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Wed Dec 5, 2012, 01:22 PM

Bye bye Mediterranean diet, the poorest can't afford it anymore

[font face=Serif]Public release date: 5-Dec-2012

Contact: Americo Bonanni
Catholic University - Campobasso

[font size=5]Bye bye Mediterranean diet, the poorest can't afford it anymore[/font]

[font size=4]The results of a large study published in the Bmj Open by Italian scientists, at the Fondazione di ricerca e cura Giovanni Paolo II – Catholic University of Campobasso, who analyzed data on 13,000 subjects enrolled in the Moli-sani Project [/font]

[font size=3]Recently the Mediterranean diet has achieved lots of distinctions, from the inclusion by the UNESCO in the Olympus of the World heritage list to a long series of dedicated congresses and meetings held everywhere in the globe with the aim of promoting its healthy properties against the most threatening diseases such as cardiovascular disease and tumors. So the Mediterranean diet is an international star acclaimed by the scientific community as the best dietary paradigm. And yet this eating model seems to creak under the burden of the economic crisis scaring the food trolley of millions of families worldwide.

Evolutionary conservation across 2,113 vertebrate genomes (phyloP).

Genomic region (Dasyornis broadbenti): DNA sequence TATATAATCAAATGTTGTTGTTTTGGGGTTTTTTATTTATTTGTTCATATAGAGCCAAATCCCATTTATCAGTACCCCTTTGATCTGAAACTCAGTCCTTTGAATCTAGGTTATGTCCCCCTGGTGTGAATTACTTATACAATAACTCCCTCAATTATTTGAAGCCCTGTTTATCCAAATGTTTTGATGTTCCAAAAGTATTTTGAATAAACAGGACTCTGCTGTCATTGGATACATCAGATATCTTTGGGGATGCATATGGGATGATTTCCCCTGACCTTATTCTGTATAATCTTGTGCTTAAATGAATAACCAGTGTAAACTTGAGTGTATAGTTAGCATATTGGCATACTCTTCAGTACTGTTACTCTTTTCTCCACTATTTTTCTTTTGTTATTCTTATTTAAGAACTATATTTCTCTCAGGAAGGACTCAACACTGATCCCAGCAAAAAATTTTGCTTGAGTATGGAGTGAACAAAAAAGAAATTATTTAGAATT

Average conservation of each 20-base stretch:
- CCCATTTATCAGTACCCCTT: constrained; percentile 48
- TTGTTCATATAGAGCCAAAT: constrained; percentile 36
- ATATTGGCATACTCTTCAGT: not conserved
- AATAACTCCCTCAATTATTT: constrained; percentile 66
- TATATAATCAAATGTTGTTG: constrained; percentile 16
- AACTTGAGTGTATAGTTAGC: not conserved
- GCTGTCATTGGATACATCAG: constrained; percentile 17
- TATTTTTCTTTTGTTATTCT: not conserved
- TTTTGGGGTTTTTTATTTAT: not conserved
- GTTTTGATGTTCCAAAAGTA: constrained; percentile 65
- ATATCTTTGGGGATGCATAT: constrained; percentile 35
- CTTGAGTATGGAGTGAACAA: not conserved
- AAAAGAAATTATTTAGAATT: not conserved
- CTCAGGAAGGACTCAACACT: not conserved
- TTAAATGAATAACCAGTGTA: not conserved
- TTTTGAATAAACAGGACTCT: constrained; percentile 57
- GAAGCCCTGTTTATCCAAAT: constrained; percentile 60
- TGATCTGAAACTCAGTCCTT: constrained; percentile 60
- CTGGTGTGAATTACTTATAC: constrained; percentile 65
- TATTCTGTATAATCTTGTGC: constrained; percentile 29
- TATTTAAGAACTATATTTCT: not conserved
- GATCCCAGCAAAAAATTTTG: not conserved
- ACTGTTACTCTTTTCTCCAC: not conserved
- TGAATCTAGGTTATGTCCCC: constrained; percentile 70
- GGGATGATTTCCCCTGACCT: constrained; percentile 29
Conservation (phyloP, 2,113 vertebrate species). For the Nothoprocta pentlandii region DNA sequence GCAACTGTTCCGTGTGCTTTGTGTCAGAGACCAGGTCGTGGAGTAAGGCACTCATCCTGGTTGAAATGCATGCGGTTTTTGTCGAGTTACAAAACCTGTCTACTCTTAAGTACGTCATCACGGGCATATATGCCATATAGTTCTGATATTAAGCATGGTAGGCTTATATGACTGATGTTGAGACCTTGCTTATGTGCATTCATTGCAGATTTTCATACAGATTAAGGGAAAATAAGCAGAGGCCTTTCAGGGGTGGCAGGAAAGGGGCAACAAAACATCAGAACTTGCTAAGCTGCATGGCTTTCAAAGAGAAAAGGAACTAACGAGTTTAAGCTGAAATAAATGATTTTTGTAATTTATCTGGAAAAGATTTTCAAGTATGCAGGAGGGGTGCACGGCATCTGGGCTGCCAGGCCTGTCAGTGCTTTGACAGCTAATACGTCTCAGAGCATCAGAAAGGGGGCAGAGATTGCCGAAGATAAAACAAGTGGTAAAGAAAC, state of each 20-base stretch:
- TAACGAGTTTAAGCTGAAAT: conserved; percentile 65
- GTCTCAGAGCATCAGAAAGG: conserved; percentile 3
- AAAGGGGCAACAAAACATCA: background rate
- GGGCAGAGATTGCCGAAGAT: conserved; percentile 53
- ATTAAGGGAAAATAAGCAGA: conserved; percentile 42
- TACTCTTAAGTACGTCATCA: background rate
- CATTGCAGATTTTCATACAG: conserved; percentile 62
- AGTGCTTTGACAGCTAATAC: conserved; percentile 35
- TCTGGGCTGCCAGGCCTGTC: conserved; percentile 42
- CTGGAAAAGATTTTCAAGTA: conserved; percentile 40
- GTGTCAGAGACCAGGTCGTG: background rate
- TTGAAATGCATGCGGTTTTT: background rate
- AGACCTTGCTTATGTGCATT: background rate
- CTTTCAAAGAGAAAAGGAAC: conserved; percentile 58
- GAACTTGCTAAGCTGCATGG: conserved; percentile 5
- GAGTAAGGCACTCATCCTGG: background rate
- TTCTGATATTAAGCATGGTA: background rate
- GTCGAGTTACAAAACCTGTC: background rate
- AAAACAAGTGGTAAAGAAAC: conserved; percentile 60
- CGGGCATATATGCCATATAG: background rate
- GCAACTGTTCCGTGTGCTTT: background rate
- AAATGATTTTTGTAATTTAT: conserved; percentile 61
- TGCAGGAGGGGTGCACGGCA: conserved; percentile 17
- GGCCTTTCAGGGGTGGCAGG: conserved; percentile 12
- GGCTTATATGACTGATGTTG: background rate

The alarm was raised by a team of Italian scientists from the Research Laboratories at the Fondazione di ricerca e cura Giovanni Paolo II – Catholic University of Campobasso who published in the British Medical Journal, BMJ Open, the results of a study on 13,000 subjects.

"Our hypothesis comes from a pretty simple observation. – argues Marialaura Bonaccio first author of the study – We sought to see whether the increasing cost of the main food products and the progressive impoverishment of people could contribute to the obesity pandemic which has been affecting the countries of the Mediterranean area during the recent years, including Italy".


"We found that low-income people showed the poorest adherence to Mediterranean diet as compared to those in the uppermost group of income – says Licia Iacoviello, chairperson of the Moli-sani Project– In particular, high-income people have 72% odds of being in the top category of adherence to Mediterranean diet. This means a less healthy diet for the poorest, who are more likely to get prepackaged or junk food, often cheaper than the fresh foods of the Mediterranean tradition. In the lowest-income category we have recorded a higher prevalence of obesity as well. Low-income people report 36 % of obesity compared to 20% in the uppermost income class".


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Reply Bye bye Mediterranean diet, the poorest can't afford it anymore (Original post)
OKIsItJustMe Dec 2012 OP
SheilaT Dec 2012 #1

Response to OKIsItJustMe (Original post)

Wed Dec 5, 2012, 05:57 PM

1. Very few people actually prepare any of their food from


scratch, which is the real issue. People don't eat fresh food of any kind as often as they should.

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